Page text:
Closure: Although this lesson was a great success, and anyone observing these students could not fail to notice their educational growth, this teacher devalued the credibility of this experience by never providing her students with some sort of closure or summation. In this instance, the children leave the classroom thinking that they had fun playing in the sand tray and observing the glass blower. This form of teaching is highly artistic and very valuable in maintaining children’s levels of intrinsic motivation, but as seen in the example, the fault of the teacher was that she failed to appropriately evaluate the experience. Indeed, many teachers using this form of teaching fail to communicate to students exactly what they have learned. Sometimes they also fail to annotate students’ specific achievements, thus causing this form of teaching to be greatly devalued. Teachers committed to this very student-centered, constructivist form of teaching should always create evaluative experiences as part of the expressive activity. Students have a right to know what they have achieved and what they have gained from the experience.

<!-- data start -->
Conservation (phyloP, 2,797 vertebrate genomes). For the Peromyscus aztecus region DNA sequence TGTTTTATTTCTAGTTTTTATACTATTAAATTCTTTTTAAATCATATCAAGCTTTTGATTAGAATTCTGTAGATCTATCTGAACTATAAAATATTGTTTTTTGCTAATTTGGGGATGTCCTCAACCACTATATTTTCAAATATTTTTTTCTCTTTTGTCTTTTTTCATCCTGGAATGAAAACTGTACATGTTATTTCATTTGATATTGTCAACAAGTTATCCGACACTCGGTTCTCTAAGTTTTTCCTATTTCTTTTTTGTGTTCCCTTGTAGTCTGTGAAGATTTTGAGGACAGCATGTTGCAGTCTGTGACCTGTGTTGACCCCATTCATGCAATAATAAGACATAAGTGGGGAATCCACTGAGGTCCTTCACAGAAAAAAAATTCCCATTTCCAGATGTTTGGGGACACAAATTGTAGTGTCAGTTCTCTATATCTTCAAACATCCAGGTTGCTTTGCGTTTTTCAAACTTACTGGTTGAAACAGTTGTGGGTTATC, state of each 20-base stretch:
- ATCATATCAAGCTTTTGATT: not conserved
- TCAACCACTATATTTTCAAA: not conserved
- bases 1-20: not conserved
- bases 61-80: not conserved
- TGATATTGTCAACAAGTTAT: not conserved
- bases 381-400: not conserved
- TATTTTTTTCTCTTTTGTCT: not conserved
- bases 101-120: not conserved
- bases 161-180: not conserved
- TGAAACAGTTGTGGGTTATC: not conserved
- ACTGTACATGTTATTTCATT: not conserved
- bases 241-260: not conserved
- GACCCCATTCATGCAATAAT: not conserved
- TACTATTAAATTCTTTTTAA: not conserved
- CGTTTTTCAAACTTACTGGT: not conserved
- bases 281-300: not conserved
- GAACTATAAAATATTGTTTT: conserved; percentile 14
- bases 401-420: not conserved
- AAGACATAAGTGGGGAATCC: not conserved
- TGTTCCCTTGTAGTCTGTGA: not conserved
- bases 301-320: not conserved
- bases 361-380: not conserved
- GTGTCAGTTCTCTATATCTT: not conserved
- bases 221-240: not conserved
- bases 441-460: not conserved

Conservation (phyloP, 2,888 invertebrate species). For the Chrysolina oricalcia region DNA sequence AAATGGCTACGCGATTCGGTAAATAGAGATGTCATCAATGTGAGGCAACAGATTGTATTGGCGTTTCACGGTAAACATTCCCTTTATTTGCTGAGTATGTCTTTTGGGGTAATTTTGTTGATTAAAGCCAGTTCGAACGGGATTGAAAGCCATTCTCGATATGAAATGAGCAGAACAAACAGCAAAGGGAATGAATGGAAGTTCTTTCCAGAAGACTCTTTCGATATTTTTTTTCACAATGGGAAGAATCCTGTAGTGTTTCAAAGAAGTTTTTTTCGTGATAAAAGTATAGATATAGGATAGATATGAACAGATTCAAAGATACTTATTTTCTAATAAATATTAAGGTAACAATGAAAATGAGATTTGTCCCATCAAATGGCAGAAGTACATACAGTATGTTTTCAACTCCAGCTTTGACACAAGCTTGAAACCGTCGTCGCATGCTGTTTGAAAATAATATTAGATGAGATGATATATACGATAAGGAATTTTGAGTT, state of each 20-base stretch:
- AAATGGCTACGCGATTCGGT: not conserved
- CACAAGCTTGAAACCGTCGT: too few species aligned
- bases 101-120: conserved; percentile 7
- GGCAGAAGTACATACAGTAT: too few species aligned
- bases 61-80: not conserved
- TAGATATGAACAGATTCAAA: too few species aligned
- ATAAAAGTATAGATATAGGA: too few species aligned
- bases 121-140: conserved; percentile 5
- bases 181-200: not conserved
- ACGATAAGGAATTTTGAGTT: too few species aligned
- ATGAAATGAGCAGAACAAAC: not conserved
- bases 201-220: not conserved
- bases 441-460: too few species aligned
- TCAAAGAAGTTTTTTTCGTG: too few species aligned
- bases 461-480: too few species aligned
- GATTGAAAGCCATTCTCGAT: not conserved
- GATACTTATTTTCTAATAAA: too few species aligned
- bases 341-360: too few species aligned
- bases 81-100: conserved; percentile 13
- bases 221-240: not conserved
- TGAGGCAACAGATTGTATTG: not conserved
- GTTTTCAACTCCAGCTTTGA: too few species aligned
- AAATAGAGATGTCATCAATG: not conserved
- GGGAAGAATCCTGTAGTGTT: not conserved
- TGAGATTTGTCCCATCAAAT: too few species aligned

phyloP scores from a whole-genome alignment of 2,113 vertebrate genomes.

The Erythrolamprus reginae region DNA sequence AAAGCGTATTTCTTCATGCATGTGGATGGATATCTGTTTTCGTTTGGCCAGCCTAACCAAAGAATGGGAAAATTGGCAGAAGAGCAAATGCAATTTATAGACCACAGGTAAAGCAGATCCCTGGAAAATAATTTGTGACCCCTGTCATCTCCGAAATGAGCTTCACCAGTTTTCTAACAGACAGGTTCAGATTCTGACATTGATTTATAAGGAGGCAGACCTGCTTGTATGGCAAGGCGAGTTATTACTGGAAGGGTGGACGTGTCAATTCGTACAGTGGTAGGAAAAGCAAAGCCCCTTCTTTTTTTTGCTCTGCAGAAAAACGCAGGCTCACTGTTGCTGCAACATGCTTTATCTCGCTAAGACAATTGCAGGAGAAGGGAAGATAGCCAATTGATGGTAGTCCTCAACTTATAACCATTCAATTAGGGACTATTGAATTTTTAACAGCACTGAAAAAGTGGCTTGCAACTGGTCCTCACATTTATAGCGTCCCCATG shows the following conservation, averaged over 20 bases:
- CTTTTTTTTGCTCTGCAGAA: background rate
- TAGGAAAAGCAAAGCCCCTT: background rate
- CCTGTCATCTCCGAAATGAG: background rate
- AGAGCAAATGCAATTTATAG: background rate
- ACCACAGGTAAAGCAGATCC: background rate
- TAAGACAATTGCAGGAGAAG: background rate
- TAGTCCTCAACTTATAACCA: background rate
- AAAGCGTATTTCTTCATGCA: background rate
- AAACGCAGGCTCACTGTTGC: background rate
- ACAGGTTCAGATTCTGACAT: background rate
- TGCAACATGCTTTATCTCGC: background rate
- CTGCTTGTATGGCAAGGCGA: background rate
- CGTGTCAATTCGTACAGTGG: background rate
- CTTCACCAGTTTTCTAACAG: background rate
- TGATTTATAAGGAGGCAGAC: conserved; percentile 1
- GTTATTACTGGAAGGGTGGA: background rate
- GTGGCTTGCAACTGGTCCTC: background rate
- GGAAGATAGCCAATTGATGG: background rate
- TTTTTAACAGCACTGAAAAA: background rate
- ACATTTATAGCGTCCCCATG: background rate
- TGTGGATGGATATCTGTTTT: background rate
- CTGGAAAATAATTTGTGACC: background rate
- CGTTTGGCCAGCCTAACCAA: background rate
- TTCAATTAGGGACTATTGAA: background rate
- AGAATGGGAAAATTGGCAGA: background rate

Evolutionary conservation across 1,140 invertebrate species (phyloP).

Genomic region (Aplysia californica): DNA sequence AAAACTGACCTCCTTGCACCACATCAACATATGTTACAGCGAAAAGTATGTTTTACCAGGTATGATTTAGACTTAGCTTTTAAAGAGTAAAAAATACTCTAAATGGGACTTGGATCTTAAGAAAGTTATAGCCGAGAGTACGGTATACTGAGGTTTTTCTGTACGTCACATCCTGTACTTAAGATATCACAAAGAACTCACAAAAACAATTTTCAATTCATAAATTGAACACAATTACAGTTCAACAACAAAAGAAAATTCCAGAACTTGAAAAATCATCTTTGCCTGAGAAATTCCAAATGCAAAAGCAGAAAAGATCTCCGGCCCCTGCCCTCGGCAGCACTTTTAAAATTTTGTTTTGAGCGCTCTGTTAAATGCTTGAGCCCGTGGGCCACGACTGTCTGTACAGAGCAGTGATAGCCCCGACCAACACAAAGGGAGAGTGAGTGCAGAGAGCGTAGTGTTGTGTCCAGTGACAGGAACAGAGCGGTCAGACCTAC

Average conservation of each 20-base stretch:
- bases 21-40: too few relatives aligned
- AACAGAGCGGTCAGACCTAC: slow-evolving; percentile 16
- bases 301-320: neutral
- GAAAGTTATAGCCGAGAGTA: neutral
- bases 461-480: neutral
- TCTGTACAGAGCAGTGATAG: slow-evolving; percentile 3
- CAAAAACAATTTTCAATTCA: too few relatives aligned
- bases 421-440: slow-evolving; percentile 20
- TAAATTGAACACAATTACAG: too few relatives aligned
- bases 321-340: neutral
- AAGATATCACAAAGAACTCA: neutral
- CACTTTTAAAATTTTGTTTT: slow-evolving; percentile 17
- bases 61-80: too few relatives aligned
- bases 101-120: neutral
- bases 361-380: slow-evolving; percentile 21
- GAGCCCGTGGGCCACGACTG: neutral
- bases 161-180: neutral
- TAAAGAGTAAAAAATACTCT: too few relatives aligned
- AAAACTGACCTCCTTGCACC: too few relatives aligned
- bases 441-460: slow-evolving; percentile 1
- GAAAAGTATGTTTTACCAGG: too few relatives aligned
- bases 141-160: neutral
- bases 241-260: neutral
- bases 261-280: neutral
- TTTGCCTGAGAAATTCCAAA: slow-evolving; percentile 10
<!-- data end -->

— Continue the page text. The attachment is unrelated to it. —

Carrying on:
What is involved in creating expressive activities? The expertise and jobs of the teacher in planning expressive activities that will lead to expressive outcomes are multi-leveled. In this form of teaching the teacher acts as a master orchestrator, devising and planning trigger activities that have the potential to lead in many directions and to many different or unique learning processes and experiences. This method of teaching and curriculum development is the most artistic and complex form of teaching.
1. Knowledge of Developmental Stages: First, the teacher must have knowledge and expertise in students’ developmental stages and with the process expectations that govern the general curriculum.